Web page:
Average wages in Virginia, according to the U.S. Department of Labor, are slightly higher than the national average ($1,057 a week versus $1,043 a week).   However, this seemingly good news is deceptive.  In fact, in many areas of the state, especially in the distressed Appalachian coal country and some other regions in the Southern part of the state, wages are very low indeed, and working conditions are very substandard.   The Virginia average is brought up because of concentrations of better paid workers, employees of the federal government and its subcontractors in many cases, in the Washington D;.C. suburbs of Northern Virginia and some other areas.  This seeming prosperity has nothing to do with Virginia being a low union density state; on the contrary!

To make “right to work” (for less, as the unions say) part of the state constitution and no longer merely a state law, the legislature has had to pass the constitutional amendment twice in two successive sessions, which it has done. The governor does not have the authority to veto this.  Then the matter is put to a vote by the electorate, which is what will happen on November 8.

Once the thing is approved by referendum , changing it again is extremely difficult.   Due to a combination of creative gerrymandering and extremely low electoral turnout in non-presidential years, the Republicans currently have a huge majority in the lower house (the House of Delegates) and a smaller one in the Senate.  So Virginians would likely be stuck with the thing for a while.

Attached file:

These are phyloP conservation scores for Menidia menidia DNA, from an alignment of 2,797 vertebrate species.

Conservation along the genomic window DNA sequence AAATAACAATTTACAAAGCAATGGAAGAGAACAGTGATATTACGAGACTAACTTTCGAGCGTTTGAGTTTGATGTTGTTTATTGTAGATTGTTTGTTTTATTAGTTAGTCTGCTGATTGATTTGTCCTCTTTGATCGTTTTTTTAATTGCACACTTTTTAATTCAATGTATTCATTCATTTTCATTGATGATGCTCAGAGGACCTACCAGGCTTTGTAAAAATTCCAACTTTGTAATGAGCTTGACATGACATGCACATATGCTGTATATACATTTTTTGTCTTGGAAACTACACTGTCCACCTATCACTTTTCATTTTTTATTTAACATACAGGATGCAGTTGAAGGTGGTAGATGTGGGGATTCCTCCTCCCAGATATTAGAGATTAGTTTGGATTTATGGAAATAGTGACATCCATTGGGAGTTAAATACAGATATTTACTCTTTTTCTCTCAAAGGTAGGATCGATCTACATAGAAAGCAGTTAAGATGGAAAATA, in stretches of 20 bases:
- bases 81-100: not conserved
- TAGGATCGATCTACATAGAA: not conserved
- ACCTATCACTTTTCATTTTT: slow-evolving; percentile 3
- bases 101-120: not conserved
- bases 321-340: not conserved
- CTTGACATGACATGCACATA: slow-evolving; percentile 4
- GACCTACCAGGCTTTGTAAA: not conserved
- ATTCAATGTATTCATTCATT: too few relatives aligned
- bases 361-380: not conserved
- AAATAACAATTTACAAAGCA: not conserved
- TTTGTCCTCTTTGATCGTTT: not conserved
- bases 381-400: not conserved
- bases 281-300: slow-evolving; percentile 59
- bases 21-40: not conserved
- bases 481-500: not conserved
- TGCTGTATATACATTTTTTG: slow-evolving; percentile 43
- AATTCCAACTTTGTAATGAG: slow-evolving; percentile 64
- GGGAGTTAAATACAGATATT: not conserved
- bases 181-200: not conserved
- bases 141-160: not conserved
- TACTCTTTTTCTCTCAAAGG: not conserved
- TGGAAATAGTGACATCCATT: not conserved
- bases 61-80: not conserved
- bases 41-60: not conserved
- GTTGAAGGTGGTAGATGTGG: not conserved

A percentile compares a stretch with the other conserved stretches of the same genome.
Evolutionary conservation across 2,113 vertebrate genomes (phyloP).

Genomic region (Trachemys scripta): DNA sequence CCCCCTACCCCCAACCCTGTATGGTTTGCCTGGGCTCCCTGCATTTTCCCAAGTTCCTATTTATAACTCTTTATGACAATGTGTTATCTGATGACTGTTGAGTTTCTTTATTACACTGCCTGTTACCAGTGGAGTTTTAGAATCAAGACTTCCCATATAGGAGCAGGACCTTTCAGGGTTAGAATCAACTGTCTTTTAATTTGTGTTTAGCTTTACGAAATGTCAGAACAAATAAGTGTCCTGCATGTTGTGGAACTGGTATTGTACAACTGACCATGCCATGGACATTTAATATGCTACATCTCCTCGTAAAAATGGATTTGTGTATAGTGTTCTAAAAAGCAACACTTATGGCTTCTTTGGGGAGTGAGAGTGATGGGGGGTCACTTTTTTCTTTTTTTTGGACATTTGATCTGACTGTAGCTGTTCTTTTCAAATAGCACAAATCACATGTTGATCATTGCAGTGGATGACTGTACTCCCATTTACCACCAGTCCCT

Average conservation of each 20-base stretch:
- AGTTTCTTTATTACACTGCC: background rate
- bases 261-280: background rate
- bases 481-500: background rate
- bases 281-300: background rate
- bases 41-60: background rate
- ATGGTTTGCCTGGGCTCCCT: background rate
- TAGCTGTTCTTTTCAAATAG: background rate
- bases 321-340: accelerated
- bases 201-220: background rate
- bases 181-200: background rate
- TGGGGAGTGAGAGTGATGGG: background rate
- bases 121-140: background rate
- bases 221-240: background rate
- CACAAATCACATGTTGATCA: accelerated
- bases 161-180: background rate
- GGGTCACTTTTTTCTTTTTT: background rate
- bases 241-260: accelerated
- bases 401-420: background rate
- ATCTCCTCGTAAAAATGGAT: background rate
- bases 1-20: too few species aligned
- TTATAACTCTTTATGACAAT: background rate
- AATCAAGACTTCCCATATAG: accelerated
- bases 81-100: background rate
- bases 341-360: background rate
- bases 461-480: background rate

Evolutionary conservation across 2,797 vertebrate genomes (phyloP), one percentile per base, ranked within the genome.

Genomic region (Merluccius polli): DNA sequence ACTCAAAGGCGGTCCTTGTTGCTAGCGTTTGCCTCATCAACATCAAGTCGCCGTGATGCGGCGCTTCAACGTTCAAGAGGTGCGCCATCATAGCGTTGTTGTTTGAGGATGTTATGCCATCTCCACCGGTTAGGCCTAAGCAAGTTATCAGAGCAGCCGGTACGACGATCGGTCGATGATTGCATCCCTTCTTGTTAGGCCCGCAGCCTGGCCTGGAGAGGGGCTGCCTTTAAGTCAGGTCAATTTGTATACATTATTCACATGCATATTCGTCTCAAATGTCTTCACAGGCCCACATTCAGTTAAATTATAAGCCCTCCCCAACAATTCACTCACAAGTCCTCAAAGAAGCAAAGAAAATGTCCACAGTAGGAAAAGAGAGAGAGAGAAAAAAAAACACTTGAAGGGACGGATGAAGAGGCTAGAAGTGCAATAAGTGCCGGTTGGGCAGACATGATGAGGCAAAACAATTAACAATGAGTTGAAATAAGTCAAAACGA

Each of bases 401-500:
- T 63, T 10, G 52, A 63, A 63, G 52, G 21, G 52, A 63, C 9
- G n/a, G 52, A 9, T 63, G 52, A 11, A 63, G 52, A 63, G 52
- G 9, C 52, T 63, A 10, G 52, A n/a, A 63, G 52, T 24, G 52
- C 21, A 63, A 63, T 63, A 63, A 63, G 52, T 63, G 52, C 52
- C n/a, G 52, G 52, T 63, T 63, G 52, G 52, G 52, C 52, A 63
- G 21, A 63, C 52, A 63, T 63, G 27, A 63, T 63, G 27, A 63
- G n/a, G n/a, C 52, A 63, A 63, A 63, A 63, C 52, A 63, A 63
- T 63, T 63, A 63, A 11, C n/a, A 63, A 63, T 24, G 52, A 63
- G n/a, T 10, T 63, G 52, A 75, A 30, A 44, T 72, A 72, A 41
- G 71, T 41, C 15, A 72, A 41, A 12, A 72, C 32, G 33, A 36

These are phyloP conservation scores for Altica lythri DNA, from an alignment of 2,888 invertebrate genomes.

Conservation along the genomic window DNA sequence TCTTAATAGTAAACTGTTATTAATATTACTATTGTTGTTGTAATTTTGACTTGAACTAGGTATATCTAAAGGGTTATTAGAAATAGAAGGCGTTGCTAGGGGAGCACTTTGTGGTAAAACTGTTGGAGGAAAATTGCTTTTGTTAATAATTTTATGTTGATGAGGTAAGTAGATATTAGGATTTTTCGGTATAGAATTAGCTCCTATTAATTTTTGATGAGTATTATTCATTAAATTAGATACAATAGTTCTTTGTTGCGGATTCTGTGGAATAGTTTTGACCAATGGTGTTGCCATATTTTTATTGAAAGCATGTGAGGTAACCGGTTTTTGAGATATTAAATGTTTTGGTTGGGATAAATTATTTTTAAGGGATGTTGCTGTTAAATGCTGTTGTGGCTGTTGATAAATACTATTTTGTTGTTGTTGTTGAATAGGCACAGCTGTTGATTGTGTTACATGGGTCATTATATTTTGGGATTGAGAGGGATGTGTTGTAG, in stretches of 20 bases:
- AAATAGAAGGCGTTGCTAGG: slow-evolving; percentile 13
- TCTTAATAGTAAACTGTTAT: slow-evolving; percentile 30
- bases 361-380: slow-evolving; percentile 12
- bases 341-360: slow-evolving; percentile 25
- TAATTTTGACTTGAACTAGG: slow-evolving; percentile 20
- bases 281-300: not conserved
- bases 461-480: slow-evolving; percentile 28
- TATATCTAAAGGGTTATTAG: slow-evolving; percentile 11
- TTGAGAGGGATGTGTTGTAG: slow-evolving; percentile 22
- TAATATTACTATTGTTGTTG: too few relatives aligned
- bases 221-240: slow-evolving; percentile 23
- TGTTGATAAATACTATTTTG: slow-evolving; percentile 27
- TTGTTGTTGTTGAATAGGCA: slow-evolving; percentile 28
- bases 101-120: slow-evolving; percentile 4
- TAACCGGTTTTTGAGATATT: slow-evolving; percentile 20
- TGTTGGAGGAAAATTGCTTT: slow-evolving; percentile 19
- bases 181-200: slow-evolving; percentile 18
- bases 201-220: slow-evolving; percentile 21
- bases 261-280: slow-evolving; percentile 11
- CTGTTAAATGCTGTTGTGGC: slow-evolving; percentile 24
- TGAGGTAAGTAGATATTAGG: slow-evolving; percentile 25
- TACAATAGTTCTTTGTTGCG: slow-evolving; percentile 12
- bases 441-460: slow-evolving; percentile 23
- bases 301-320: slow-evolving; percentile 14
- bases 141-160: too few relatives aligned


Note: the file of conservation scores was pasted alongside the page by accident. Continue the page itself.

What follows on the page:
This is why the Virginia AFL-CIO has made it a high priority to prevent Proposition One from passing.

In the words of Doris Crouse-Mays,  President of the Virginia AFL-CIO, “This law has been on the books for more than 70 years and takes aim at workers’ rights to stand together and speak out in the workplace.  I’ve personally worked in both union and nonunion facilities and I have seen the difference a collective bargaining agreement in the lives of working people—not always in wages, but in dignity and respect for one another.”  Crouse Mays are asking that all working people vote “No” on Proposition One.

Labor is also, of course, pushing for a vote for Hillary Clinton for president.  There is also a possibility of flipping three of Virginia’s eleven congressional districts from the Republicans to the Democrats.  If that optimal scenario pans out, Virginia would have six Democrats in the House instead of the current three.


CONTRIBUTOR

Emile Schepers
Emile Schepers

Emile Schepers is a veteran civil and immigrant rights activist. Emile Schepers was born in South Africa and has a doctorate in cultural anthropology from Northwestern University. He has worked as a researcher and activist in urban, working-class communities in Chicago since 1966. He is active in the struggle for immigrant rights, in solidarity with the Cuban Revolution and a number of other issues. He now writes from Northern Virginia.